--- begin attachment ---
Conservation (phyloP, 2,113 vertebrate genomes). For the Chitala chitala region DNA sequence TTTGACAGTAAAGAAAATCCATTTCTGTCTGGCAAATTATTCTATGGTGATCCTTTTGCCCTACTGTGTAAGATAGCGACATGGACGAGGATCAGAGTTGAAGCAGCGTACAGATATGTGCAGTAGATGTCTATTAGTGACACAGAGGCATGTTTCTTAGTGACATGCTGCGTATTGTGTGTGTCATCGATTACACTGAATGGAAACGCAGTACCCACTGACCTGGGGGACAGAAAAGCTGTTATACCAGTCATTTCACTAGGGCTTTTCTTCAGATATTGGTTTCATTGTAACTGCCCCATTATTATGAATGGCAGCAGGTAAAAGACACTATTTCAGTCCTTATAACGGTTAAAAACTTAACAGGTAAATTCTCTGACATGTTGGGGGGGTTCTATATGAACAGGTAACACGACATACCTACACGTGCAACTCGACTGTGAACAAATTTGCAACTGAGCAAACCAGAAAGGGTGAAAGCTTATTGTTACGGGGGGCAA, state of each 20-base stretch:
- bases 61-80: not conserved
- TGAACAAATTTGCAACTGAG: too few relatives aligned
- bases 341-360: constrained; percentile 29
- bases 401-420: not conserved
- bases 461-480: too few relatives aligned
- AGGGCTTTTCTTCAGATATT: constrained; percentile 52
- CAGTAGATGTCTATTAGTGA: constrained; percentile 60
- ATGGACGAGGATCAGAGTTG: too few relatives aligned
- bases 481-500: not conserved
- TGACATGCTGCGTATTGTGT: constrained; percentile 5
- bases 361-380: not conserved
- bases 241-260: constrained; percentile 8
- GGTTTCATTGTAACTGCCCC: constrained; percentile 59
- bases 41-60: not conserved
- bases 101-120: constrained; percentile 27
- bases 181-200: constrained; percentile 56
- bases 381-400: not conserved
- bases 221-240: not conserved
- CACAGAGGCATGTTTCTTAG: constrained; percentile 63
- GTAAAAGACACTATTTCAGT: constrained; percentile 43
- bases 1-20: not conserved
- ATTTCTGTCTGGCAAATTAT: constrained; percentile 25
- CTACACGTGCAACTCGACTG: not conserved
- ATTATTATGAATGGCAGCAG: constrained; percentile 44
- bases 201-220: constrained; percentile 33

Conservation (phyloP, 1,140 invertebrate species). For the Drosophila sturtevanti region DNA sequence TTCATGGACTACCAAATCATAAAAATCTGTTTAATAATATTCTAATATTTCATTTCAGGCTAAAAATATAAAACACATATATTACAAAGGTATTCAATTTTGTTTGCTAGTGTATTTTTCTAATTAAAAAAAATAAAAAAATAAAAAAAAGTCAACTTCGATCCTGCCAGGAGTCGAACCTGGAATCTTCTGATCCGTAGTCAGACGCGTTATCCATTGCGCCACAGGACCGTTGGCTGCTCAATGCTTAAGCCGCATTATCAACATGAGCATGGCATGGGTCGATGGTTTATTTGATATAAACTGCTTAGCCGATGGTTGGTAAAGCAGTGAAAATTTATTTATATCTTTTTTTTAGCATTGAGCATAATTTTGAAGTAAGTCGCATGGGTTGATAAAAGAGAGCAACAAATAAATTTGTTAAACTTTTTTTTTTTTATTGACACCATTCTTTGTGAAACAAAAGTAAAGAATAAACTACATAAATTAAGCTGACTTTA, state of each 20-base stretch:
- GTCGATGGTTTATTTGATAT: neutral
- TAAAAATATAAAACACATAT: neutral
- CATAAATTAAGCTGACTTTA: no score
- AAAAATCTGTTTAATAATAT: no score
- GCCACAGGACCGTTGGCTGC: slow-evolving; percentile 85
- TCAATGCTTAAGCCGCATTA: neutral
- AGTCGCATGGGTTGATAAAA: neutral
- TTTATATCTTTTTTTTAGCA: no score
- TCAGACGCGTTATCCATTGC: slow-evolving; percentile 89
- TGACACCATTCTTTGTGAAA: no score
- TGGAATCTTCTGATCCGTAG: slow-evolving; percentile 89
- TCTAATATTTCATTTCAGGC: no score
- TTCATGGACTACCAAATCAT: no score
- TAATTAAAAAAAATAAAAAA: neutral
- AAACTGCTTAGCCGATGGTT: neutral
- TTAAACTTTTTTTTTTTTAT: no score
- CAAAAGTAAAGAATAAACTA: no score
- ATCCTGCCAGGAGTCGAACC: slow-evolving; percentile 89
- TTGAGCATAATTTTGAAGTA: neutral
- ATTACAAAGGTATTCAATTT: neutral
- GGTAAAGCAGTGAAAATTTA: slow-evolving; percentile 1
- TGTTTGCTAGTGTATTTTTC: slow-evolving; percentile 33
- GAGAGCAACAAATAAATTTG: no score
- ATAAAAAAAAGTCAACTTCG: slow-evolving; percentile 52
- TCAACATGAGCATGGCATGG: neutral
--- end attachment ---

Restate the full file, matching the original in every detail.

Conservation (phyloP, 2,113 vertebrate genomes). For the Chitala chitala region DNA sequence TTTGACAGTAAAGAAAATCCATTTCTGTCTGGCAAATTATTCTATGGTGATCCTTTTGCCCTACTGTGTAAGATAGCGACATGGACGAGGATCAGAGTTGAAGCAGCGTACAGATATGTGCAGTAGATGTCTATTAGTGACACAGAGGCATGTTTCTTAGTGACATGCTGCGTATTGTGTGTGTCATCGATTACACTGAATGGAAACGCAGTACCCACTGACCTGGGGGACAGAAAAGCTGTTATACCAGTCATTTCACTAGGGCTTTTCTTCAGATATTGGTTTCATTGTAACTGCCCCATTATTATGAATGGCAGCAGGTAAAAGACACTATTTCAGTCCTTATAACGGTTAAAAACTTAACAGGTAAATTCTCTGACATGTTGGGGGGGTTCTATATGAACAGGTAACACGACATACCTACACGTGCAACTCGACTGTGAACAAATTTGCAACTGAGCAAACCAGAAAGGGTGAAAGCTTATTGTTACGGGGGGCAA, state of each 20-base stretch:
- bases 61-80: not conserved
- TGAACAAATTTGCAACTGAG: too few relatives aligned
- bases 341-360: constrained; percentile 29
- bases 401-420: not conserved
- bases 461-480: too few relatives aligned
- AGGGCTTTTCTTCAGATATT: constrained; percentile 52
- CAGTAGATGTCTATTAGTGA: constrained; percentile 60
- ATGGACGAGGATCAGAGTTG: too few relatives aligned
- bases 481-500: not conserved
- TGACATGCTGCGTATTGTGT: constrained; percentile 5
- bases 361-380: not conserved
- bases 241-260: constrained; percentile 8
- GGTTTCATTGTAACTGCCCC: constrained; percentile 59
- bases 41-60: not conserved
- bases 101-120: constrained; percentile 27
- bases 181-200: constrained; percentile 56
- bases 381-400: not conserved
- bases 221-240: not conserved
- CACAGAGGCATGTTTCTTAG: constrained; percentile 63
- GTAAAAGACACTATTTCAGT: constrained; percentile 43
- bases 1-20: not conserved
- ATTTCTGTCTGGCAAATTAT: constrained; percentile 25
- CTACACGTGCAACTCGACTG: not conserved
- ATTATTATGAATGGCAGCAG: constrained; percentile 44
- bases 201-220: constrained; percentile 33

Conservation (phyloP, 1,140 invertebrate species). For the Drosophila sturtevanti region DNA sequence TTCATGGACTACCAAATCATAAAAATCTGTTTAATAATATTCTAATATTTCATTTCAGGCTAAAAATATAAAACACATATATTACAAAGGTATTCAATTTTGTTTGCTAGTGTATTTTTCTAATTAAAAAAAATAAAAAAATAAAAAAAAGTCAACTTCGATCCTGCCAGGAGTCGAACCTGGAATCTTCTGATCCGTAGTCAGACGCGTTATCCATTGCGCCACAGGACCGTTGGCTGCTCAATGCTTAAGCCGCATTATCAACATGAGCATGGCATGGGTCGATGGTTTATTTGATATAAACTGCTTAGCCGATGGTTGGTAAAGCAGTGAAAATTTATTTATATCTTTTTTTTAGCATTGAGCATAATTTTGAAGTAAGTCGCATGGGTTGATAAAAGAGAGCAACAAATAAATTTGTTAAACTTTTTTTTTTTTATTGACACCATTCTTTGTGAAACAAAAGTAAAGAATAAACTACATAAATTAAGCTGACTTTA, state of each 20-base stretch:
- GTCGATGGTTTATTTGATAT: neutral
- TAAAAATATAAAACACATAT: neutral
- CATAAATTAAGCTGACTTTA: no score
- AAAAATCTGTTTAATAATAT: no score
- GCCACAGGACCGTTGGCTGC: slow-evolving; percentile 85
- TCAATGCTTAAGCCGCATTA: neutral
- AGTCGCATGGGTTGATAAAA: neutral
- TTTATATCTTTTTTTTAGCA: no score
- TCAGACGCGTTATCCATTGC: slow-evolving; percentile 89
- TGACACCATTCTTTGTGAAA: no score
- TGGAATCTTCTGATCCGTAG: slow-evolving; percentile 89
- TCTAATATTTCATTTCAGGC: no score
- TTCATGGACTACCAAATCAT: no score
- TAATTAAAAAAAATAAAAAA: neutral
- AAACTGCTTAGCCGATGGTT: neutral
- TTAAACTTTTTTTTTTTTAT: no score
- CAAAAGTAAAGAATAAACTA: no score
- ATCCTGCCAGGAGTCGAACC: slow-evolving; percentile 89
- TTGAGCATAATTTTGAAGTA: neutral
- ATTACAAAGGTATTCAATTT: neutral
- GGTAAAGCAGTGAAAATTTA: slow-evolving; percentile 1
- TGTTTGCTAGTGTATTTTTC: slow-evolving; percentile 33
- GAGAGCAACAAATAAATTTG: no score
- ATAAAAAAAAGTCAACTTCG: slow-evolving; percentile 52
- TCAACATGAGCATGGCATGG: neutral